Today’s dispatch comes to you from what feels like the coldest place on earth. I know it isn’t, but that doesn’t really help me to feel any warmer. Luckily, I plan to clean my whole house from top to bottom today, so I’m sure I’ll warm up pretty quickly. I don’t intend to read, at all, oh no! *turns page very, very quietly*
Today, I’m going to talk a little about worry, and worrying. Perhaps you’ve already realised, if you’re a regular reader, that these daily offerings are written by a worrywart. I am fully aware that I worry about everything, and it’s not something I like about myself. I wonder, sometimes, what the point of worrying is, and why I do it. Being anxious about things that have a direct impact on my life might make some sort of sense, perhaps, but I also worry about things that have nothing to do with me, at all. I can’t help myself.
Today’s anxiety freakout is centred around my husband, and his trip to work. He has to make a long journey this morning, across the country, and the roads are icy in places. This means, of course, that I’m sitting here with a face like a prune, waiting for him to phone and tell me he’s all right. This is despite the fact that my husband is an excellent driver, who is more than capable of handling the car on bad or icy roads, and that he has often driven in bad conditions without any trouble. I know all this, but I’m still here, sweating (metaphorically) with worry. I hate that I do this. Me being worried isn’t going to help my husband’s driving. In fact, because he knows I’m worried, it might make his drive more difficult – which would be, of course, the direct opposite of what I want.
Whatever small logic there is in me being worried about something that directly affects my loved ones, there is no logic whatsoever in me being worried about things like the global political situation, war zones, extinction of the polar bear (and numerous other species), whether my very existence offends people, whether anybody reads anymore… the list just goes on and on. I’ve always been an anxious type, constantly afraid of causing anyone else any trouble; I’ve struggled with my fear of making phone calls for many years now, for instance. I worry so much that I’m going to disturb the person I’m calling that I argue myself out of calling them. How completely ridiculous is that? I can’t believe I even wrote it, but it’s the truth. I used to be afraid of knocking on doors, too, particularly when I was in college and I was faced with the imposing door to a professor’s office. I had a horrible fear of the professor within just reaching a pivotal point in something they were writing, and my knock shattering their concentration, derailing their train of thought, destroying their career and ruining their life. I wish I was joking.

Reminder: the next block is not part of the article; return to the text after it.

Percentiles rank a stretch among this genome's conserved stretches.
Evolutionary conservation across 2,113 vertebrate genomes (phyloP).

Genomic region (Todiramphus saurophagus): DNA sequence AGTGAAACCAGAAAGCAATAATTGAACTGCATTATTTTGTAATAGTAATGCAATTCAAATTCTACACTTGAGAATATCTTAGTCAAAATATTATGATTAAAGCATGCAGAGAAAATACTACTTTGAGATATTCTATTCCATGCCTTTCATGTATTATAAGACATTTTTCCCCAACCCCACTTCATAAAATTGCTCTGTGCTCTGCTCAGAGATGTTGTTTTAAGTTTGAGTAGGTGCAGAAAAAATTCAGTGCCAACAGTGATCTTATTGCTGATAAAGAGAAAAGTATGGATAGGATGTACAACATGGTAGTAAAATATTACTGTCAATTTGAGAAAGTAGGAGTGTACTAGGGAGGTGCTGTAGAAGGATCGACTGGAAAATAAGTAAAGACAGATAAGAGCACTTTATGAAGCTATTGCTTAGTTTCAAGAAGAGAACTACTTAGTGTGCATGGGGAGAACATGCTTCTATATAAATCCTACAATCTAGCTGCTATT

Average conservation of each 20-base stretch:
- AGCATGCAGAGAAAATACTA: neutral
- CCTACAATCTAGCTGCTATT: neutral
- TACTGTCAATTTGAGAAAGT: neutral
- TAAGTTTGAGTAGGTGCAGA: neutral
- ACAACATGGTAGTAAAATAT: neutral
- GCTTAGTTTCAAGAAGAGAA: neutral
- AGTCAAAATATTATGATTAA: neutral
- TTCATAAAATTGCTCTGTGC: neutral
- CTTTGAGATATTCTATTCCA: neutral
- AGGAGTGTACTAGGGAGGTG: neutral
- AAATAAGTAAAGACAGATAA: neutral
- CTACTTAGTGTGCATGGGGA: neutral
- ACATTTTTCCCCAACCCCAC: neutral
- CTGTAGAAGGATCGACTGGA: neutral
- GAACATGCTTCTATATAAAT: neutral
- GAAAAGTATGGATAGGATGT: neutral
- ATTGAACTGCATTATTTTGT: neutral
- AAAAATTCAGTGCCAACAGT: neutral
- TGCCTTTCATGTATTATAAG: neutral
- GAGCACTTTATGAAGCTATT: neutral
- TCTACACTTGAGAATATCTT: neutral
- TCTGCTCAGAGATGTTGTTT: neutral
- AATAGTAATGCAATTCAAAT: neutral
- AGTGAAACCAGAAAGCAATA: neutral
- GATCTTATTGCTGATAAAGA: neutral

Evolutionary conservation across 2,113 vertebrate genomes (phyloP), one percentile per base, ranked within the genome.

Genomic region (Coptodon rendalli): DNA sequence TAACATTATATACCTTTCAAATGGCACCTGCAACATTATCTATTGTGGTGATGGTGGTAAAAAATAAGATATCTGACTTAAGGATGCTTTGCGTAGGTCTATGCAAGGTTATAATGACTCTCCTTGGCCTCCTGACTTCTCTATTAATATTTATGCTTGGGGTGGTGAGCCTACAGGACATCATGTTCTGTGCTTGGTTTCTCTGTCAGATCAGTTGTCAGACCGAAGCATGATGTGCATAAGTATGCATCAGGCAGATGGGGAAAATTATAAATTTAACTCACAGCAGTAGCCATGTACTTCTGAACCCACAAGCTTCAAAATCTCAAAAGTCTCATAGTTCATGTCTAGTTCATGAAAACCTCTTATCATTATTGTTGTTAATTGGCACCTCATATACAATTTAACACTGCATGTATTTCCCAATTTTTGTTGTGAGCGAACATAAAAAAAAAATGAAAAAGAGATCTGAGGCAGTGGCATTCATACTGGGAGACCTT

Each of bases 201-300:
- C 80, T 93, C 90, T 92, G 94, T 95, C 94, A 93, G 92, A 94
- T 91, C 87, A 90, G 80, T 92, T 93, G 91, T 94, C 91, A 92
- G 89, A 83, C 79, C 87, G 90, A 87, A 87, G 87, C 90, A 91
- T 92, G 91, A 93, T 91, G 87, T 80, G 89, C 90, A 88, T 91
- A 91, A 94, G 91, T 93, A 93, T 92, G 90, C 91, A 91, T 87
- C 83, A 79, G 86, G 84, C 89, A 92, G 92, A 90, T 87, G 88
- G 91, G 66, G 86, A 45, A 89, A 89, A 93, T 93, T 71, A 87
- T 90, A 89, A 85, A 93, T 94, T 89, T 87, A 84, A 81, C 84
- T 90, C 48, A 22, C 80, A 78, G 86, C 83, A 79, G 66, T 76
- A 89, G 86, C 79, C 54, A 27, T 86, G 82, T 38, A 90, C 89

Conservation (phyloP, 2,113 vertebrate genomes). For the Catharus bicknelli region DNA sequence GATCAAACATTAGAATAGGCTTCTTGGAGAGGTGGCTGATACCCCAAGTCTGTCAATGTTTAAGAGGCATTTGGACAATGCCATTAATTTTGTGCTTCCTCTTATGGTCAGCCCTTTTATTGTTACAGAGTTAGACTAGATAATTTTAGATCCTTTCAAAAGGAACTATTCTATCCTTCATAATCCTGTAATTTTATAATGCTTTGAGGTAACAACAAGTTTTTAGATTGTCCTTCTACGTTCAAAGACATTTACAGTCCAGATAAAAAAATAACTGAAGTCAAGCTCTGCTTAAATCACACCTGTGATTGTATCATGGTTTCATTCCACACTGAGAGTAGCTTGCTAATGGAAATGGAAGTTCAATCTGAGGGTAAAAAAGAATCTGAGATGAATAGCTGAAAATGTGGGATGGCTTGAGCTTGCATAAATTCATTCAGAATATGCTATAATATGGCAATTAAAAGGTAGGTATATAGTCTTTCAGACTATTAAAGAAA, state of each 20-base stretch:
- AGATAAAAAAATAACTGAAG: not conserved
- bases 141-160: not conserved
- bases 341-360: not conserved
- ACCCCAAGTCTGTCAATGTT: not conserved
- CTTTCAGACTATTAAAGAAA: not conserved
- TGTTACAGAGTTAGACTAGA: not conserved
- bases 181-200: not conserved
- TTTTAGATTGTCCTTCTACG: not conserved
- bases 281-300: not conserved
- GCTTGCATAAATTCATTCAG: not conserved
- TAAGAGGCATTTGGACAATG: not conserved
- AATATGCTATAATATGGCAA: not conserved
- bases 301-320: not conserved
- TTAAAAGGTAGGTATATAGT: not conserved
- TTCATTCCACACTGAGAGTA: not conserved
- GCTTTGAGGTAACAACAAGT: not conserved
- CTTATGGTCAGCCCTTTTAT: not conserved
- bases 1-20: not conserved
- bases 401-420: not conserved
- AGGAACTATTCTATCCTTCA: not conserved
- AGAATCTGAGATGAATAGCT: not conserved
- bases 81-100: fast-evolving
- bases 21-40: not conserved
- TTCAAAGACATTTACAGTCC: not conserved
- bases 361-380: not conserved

I’m sure there’s a name for this sort of anxiety – the sort where you worry about one thing, which spirals out into another and another, until you’re left with a situation so ridiculous that it couldn’t possibly happen. Yet you’re still worrying about it. It’s like the butterfly effect, or something – the idea that a knock on a door could cost someone their career seems similar to the idea that a butterfly waggling its nose will result in the destruction of half the world, or whatever it is. I wonder, sometimes, if I’m so anxiety-prone because I’m lucky enough to live in a place where I don’t have a huge amount to worry about, in real terms. I live in a country without extreme weather (most of the time!) or scary insects (another worry favourite); I’m not rich, but I know I’m not facing starvation or homelessness. Well, not in the immediate future, at least. I suppose I can’t help it if my brain is wired toward anxiety, but this might explain why some of the things I worry about are so bizarre (like the moon crashing into the earth, or Yellowstone National Park blowing up, or nuclear war). I’d like to think all this anxiety is the result of having an active imagination. That makes me feel a bit better about it!
I’m hoping the fact that I’m aware of my own irrationality will help me to overcome it. Keeping it locked up inside doesn’t really help, because it usually makes my worry more acute – I need an outlet for it. But ideally an outlet that doesn’t upset my family, of course!
Oh, no. Now I’m going to start worrying about making people worry about me worrying…